Euryhaline organisms are able to adapt to a wide range of salinities. An example of a euryhaline fish is the molly (Poecilia sphenops) which can live in fresh water, brackish water, or salt water. The green crab (Carcinus maenas) is an example of a euryhaline invertebrate that can live in salt and brackish water. Euryhaline organisms are commonly found in habitats such as estuaries and tide pools where the salinity changes regularly. However, some organisms are euryhaline because their life cycle involves migration between freshwater and marine environments, as is the case with salmon and eels.

The opposite of euryhaline organisms are stenohaline ones, which can only survive within a narrow range of salinities. Most freshwater organisms are stenohaline, and will die in seawater, and similarly most marine organisms are stenohaline, and cannot live in fresh water.

Fresh water

Fresh water (or freshwater) is any naturally occurring water except seawater and brackish water. Fresh water includes water in ice sheets, ice caps, glaciers, icebergs, bogs, ponds, lakes, rivers, streams, and even underground water called groundwater. Fresh water is generally characterized by having low concentrations of dissolved salts and other total dissolved solids. Though the term specifically excludes seawater and brackish water, it does include mineral-rich waters such as chalybeate springs.

Fresh water is not the same as potable water (or drinking water). Much of the earth's fresh water (on the surface and groundwater) is unsuitable for drinking without some treatment. Fresh water can easily become polluted by human activities or due to naturally occurring processes, such as erosion.

Water is critical to the survival of all living organisms. Some organisms can thrive on salt water, but the great majority of higher plants and most mammals need fresh water to live.

Freshwater bivalve

Freshwater bivalves are one kind of freshwater molluscs, along with freshwater snails. They are bivalves which live in freshwater, as opposed to saltwater, the main habitat type for bivalves.

The majority of species of bivalve molluscs live in the sea, but in addition, a number of different families live in freshwater (and in some cases also in brackish water). These families belong to two different evolutionary lineages (freshwater mussels and freshwater clams), and the two groups are not closely related.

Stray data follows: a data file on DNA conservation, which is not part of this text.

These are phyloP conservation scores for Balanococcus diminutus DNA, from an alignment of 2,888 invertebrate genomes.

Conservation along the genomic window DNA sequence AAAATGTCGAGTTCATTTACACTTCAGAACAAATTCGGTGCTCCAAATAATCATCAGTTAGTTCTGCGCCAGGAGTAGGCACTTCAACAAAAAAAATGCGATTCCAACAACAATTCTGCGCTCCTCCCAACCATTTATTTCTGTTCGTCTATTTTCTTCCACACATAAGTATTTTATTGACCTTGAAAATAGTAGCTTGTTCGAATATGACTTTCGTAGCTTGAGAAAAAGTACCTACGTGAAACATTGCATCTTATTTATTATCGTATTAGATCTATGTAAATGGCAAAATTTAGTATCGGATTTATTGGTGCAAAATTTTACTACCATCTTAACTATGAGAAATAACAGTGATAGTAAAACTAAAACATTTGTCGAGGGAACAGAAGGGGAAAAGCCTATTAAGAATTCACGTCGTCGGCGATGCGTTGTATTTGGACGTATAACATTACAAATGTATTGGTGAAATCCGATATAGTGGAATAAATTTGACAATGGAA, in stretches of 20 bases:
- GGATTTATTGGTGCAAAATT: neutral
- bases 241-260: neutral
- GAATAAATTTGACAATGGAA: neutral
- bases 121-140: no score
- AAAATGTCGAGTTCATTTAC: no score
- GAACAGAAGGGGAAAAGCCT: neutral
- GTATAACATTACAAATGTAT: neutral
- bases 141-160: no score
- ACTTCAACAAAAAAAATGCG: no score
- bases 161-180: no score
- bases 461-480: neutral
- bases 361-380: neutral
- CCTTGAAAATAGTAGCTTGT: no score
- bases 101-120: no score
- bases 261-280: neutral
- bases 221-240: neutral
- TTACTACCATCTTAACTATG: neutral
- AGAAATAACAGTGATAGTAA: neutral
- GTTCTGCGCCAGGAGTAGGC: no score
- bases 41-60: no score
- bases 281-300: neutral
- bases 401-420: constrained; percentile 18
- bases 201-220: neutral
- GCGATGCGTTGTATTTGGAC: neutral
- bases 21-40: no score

Freshwater bivalves live in many types of habitat, ranging from small ditches and ponds, to lakes, canals, rivers, and swamps.

Species in the two groups vary greatly in size. Some of the pea clams (Pisidium species) have an adult size of only 3 mm. In contrast, one of the largest species of freshwater bivalves is the swan mussel, in the family Unionidae; it can grow to a length of 20 cm, and usually lives in lakes or slow rivers.

Freshwater pearl mussels are economically important as a source of freshwater pearls and mother of pearl.

Green chromide

The green chromide (Etroplus suratensis) is a species of Cichlid fish from freshwater and brackish water in southern India and Sri Lanka. Other common names include pearlspot cichlid, banded pearlspot, and striped chromide. In Kerala in India it is known locally as the Karimeen. In Goa the fish is known as Kalundar

In Sri Lanka this fish is known as Koraliya

This fish is native to Sri Lanka and coastal regions of India. Many species have been introduced in various parts of the world, including Singapore, where it occurs in estuaries.The adult is oval in shape with a short snout. It is gray-green in color with dark barring and a dark spot at the base of the pectoral fin. It commonly reaches 20 centimetres (7.9 in) in length, and the maximum length is twice that.This species lives in brackish water habitat types, such as river deltas. It eats mainly aquatic plants, but it consumes the occasional mollusk, diatoms, and other animal matter. This species engages in attentive parental care in which several adults care for each brood.In Sri Lanka local name for this fish is Koraliya (කොරළියා). In 2010 this species was named the official state fish of Kerala. The following year was declared "The Year of the Karimeen". Karimeen Pollichatthu, a fried dish, is a delicacy served in restaurants. It is familiar to tourists, but because it is very expensive it is not easily accessible to poor folks. Production of the species for food is expected to increase in the near future.They are closely related to the Paretroplus fishes from Madagascar.Etroplus suratensis and E. maculatus form the main species and the former is dominant among Pearl spots in reservoirs of India. They mainly feed

on detritus and occupy the same niche as that of Oreochromis mossambicus. These fishes are very popular food fishes but their biomass is very low in reservoirs compared to other cichlids.